Human Rights Watch (HRW) has called for swift justice following the gunning down of an activist and mother of three in Davao City in the Philippines earlier this week.

Cristina Jose, a councilor from Baganga and a mother of three, had been leading protests against the government’s withholding of relief aid to survivors of Typhoon Bopha –  dubbed ‘Pablo’ in the Philippines – before she was killed on Monday evening.

Philippines Typhoon

Cristina Jose worked on behalf of survivors of December's Typhoon Bopha. Pic: AP.

Jose was head of a protest group called Barug Katawhan which supported communities left ravaged by the tropical storm which struck the southern island of Mindanao in December, devestating the city of Baganga and affecting the lives of millions of people.

According to reports she left a council meeting and was on her way to Davao City when three men pulled alongside her motorbike and shot her dead.

Jose was on her way to report a recent incident of blacklisting by members of the security forces of typhoon victims when she was shot. She was riding with her 11-year-old daughter and niece, who managed to get her to a nearby clinic where she was pronounced dead on arrival.

Since 2001 hundreds of activists, journalists and clergy have been killed by alleged members of the security forces in the Philippines. Although extrajudicial killings fell in 2012, Human Rights Watch said little progress had been made in bringing perpetrators to justice: not a single case has resulted in prosecution since President Aquino came to office.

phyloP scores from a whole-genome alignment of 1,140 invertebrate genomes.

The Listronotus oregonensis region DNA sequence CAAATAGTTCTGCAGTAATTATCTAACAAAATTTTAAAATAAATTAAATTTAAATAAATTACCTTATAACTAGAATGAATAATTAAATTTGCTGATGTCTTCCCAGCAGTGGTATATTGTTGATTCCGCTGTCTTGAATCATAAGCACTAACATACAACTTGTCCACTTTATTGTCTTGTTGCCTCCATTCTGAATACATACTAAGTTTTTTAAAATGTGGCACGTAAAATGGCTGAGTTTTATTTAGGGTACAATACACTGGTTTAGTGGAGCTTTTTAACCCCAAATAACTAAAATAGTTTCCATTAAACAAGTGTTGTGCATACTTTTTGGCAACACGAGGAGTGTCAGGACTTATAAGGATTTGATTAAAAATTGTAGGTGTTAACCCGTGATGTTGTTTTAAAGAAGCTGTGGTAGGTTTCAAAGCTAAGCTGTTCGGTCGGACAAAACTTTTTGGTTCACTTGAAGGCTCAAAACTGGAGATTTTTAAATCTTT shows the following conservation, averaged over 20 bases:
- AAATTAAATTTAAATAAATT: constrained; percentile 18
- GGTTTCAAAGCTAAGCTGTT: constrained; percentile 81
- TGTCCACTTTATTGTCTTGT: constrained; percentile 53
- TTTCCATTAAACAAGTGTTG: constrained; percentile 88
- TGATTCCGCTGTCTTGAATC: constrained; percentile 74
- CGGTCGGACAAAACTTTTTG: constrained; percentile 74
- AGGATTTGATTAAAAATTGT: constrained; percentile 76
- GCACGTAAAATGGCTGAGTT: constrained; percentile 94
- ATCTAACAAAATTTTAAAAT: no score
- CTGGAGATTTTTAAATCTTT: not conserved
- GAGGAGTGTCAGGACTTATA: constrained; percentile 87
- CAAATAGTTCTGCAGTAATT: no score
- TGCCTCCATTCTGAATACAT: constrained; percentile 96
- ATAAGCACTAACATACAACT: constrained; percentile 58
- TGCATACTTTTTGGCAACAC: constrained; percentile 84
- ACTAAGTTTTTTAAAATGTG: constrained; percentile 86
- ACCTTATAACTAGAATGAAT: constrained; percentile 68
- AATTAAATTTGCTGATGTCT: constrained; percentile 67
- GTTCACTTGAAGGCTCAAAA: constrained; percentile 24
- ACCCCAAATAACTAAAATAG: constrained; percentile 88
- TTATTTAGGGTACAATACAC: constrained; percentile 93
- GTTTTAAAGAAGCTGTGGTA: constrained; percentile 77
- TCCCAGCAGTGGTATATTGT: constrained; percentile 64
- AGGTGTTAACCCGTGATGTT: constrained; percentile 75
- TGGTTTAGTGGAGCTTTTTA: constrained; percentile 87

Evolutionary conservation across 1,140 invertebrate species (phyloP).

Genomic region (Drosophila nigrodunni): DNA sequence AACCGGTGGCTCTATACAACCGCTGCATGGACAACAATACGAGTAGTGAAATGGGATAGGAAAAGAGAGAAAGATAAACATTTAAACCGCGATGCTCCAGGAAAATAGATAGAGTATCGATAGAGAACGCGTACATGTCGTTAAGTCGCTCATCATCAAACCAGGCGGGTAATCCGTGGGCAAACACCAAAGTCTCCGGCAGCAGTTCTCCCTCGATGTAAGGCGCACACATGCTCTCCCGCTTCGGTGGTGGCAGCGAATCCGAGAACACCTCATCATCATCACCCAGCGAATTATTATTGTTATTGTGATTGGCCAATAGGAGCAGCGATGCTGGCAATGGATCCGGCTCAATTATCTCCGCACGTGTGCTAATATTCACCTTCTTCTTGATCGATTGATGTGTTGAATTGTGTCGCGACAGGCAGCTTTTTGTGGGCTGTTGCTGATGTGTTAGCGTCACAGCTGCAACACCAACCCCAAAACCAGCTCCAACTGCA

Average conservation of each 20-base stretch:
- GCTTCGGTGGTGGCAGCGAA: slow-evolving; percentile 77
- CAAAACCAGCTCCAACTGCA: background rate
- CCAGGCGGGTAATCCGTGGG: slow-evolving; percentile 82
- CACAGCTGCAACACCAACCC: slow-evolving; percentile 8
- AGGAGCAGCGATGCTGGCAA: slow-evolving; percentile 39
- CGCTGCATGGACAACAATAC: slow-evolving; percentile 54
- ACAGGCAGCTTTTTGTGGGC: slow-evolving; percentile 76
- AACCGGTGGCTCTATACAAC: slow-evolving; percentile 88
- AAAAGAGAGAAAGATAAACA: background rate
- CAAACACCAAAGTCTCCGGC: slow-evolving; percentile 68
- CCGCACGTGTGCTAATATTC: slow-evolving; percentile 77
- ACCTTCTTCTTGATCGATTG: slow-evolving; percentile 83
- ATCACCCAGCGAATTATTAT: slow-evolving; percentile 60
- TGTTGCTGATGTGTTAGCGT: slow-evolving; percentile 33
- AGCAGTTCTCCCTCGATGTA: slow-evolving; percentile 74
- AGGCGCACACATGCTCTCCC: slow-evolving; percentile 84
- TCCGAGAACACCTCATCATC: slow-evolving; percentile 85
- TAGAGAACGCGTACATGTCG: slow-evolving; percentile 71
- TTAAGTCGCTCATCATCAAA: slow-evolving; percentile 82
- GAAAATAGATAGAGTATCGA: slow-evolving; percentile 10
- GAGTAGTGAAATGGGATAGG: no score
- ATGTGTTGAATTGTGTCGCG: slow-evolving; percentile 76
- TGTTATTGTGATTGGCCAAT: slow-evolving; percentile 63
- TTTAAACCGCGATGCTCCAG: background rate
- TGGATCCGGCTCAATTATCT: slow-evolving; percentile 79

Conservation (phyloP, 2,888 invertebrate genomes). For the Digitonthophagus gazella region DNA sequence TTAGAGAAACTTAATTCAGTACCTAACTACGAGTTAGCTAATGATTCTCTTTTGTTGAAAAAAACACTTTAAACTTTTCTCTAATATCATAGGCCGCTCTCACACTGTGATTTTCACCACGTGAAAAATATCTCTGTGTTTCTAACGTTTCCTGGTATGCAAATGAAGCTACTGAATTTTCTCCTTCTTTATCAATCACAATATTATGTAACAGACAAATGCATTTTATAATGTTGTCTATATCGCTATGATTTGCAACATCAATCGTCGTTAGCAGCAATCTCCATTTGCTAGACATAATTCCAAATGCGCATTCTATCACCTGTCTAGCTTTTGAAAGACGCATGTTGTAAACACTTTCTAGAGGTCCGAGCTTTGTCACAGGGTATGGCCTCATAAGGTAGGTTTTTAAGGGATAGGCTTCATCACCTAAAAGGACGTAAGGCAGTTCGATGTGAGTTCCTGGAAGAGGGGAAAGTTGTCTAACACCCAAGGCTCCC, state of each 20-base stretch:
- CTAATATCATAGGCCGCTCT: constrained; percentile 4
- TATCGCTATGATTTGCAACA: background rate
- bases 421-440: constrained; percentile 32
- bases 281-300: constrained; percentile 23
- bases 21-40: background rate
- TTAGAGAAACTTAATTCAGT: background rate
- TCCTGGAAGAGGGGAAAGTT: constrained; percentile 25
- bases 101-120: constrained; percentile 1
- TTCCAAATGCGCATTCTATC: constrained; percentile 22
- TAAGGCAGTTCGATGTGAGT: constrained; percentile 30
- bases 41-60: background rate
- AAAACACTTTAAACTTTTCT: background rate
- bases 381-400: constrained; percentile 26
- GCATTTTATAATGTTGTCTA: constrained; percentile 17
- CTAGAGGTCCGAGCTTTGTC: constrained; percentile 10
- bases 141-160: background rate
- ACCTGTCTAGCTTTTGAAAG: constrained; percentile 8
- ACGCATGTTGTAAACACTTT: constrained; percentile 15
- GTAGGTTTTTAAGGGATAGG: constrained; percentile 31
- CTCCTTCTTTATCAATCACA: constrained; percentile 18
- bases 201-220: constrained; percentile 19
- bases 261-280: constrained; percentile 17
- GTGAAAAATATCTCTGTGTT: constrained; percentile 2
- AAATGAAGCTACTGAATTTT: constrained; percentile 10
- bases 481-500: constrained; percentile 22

HRW says the killing of Jose is “consistent” with similar extra judicial killings in the past.

“This latest incident not only states the obvious – that extra judicial killings are still happening – but underscores the need for the Aquino administration to make good on its promise to end impunity by bringing perpetrators to justice,” said Human Rights Watch researcher Carlos Conde.

Protests were held at the end of February in Davao City where more than 5,000 angry Pablo victims stormed the regional office of the DSWD, bringing relief goods to the streets.

Local human rights groups such as Karapatan and Gabriela believe Jose’s involvement in those protests may have led to her being singled out by the security forces.

“The circumstances surrounding her murder is suggestive of the ways gunmen kill citizens who have been branded as enemies of the state for criticising corrupt, unjust and inhumane government programs and policies,” a statement from Gabriela said.